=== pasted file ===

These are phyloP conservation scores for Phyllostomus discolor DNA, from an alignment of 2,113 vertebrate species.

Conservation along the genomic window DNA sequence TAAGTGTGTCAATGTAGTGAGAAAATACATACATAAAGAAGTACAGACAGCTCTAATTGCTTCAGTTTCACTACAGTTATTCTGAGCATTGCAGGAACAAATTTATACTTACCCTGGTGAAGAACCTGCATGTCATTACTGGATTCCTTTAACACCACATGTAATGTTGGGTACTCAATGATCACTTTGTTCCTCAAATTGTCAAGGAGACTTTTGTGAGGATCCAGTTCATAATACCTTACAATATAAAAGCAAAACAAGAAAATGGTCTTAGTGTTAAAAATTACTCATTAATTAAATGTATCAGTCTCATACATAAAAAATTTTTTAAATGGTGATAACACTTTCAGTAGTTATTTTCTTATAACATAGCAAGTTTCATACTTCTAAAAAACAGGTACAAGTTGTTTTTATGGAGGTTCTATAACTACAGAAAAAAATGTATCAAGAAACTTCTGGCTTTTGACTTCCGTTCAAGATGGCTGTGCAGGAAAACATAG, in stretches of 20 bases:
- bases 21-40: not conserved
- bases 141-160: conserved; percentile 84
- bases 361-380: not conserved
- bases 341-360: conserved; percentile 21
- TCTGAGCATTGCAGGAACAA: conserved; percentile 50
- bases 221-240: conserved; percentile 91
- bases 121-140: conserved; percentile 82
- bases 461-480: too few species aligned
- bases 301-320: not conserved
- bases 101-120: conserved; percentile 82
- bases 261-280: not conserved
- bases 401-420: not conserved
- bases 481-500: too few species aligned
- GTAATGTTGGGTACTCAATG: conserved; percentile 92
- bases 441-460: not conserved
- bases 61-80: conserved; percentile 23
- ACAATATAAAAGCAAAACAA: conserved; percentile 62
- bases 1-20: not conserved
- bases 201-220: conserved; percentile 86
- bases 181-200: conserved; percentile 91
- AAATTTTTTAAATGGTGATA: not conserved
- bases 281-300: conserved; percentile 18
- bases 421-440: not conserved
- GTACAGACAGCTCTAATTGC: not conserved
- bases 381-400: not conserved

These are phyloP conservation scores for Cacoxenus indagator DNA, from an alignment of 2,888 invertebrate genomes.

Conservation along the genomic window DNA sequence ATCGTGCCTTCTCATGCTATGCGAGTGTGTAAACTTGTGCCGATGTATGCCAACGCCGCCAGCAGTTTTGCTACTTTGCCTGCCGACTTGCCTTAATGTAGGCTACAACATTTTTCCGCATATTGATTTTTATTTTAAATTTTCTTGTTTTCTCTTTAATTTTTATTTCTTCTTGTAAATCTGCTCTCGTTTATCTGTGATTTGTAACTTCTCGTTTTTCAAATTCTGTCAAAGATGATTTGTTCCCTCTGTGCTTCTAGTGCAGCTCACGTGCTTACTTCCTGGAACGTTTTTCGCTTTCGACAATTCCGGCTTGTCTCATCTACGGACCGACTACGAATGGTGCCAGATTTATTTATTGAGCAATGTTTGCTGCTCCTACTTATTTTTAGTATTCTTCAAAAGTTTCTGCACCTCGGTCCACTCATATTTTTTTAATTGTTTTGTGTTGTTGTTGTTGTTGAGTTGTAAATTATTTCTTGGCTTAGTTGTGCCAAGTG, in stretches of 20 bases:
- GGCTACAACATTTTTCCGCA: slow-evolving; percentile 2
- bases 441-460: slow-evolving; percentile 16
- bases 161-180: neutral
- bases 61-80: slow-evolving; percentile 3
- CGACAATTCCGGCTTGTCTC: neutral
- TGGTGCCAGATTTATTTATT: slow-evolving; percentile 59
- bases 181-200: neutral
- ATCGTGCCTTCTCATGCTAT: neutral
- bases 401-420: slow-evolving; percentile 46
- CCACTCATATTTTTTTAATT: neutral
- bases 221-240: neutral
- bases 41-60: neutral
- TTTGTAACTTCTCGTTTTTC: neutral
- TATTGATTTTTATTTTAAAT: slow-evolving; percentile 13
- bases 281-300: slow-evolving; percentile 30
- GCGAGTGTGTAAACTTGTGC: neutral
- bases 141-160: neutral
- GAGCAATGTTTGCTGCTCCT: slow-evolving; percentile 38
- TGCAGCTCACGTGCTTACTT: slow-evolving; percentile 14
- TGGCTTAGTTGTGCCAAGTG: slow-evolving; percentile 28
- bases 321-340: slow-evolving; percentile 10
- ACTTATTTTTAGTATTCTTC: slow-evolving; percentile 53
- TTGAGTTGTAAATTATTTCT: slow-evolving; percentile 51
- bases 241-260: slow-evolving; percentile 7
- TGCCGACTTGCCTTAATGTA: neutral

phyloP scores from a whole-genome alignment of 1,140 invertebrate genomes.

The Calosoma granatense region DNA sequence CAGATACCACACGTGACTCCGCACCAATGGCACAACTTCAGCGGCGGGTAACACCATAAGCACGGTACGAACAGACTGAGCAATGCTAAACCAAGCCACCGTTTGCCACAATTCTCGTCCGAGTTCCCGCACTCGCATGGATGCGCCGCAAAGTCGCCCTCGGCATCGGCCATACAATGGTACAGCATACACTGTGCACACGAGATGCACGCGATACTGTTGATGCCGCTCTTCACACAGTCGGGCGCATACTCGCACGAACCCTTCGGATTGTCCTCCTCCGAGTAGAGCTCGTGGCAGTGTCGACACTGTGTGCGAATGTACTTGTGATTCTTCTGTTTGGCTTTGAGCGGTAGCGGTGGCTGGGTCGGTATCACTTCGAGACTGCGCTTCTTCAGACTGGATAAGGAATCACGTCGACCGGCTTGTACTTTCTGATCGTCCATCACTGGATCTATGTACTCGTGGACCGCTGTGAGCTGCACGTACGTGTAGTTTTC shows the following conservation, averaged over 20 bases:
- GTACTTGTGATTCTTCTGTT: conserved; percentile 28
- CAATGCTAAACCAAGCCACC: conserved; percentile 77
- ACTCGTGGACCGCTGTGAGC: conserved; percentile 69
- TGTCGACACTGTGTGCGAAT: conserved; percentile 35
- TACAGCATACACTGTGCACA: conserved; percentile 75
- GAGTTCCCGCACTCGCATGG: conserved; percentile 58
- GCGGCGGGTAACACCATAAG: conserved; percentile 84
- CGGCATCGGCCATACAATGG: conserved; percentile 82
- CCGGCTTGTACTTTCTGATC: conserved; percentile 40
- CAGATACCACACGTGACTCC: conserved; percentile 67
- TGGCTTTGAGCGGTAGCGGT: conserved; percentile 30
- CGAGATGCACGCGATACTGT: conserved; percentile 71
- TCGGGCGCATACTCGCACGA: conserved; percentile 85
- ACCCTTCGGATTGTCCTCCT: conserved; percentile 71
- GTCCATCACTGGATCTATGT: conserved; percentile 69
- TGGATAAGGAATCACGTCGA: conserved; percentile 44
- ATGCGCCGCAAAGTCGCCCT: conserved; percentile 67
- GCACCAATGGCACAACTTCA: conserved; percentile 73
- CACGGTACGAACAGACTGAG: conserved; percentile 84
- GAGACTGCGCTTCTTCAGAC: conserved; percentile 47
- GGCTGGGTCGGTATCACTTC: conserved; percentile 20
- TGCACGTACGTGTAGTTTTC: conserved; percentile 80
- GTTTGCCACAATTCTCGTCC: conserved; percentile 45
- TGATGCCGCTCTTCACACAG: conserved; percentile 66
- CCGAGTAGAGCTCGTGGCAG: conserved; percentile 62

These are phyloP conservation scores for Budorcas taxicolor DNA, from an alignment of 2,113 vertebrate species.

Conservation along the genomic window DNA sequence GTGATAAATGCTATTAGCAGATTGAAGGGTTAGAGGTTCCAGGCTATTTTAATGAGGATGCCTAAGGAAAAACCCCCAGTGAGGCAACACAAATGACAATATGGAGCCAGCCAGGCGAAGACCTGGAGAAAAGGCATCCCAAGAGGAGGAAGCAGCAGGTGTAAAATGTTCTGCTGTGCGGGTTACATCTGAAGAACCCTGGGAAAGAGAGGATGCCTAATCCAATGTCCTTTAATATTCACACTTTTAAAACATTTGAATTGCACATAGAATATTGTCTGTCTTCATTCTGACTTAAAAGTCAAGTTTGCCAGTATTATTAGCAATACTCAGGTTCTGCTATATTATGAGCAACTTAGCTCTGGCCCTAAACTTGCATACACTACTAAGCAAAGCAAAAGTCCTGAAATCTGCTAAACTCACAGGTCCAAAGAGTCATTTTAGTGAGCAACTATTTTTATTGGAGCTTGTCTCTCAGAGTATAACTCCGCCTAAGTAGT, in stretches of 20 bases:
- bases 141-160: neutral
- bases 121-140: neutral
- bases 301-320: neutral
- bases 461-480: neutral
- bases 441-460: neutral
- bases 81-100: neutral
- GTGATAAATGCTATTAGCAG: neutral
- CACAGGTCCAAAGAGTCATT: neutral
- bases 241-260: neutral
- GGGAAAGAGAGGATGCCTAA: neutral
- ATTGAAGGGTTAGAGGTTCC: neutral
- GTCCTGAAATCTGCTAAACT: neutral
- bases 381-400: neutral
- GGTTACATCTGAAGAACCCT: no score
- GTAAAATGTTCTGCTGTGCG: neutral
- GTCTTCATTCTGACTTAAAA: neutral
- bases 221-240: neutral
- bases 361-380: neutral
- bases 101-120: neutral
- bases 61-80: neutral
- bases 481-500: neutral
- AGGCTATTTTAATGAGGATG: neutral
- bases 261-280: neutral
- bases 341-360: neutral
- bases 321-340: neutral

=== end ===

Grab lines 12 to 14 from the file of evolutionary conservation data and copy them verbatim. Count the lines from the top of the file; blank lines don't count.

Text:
- bases 101-120: conserved; percentile 82
- bases 261-280: not conserved
- bases 401-420: not conserved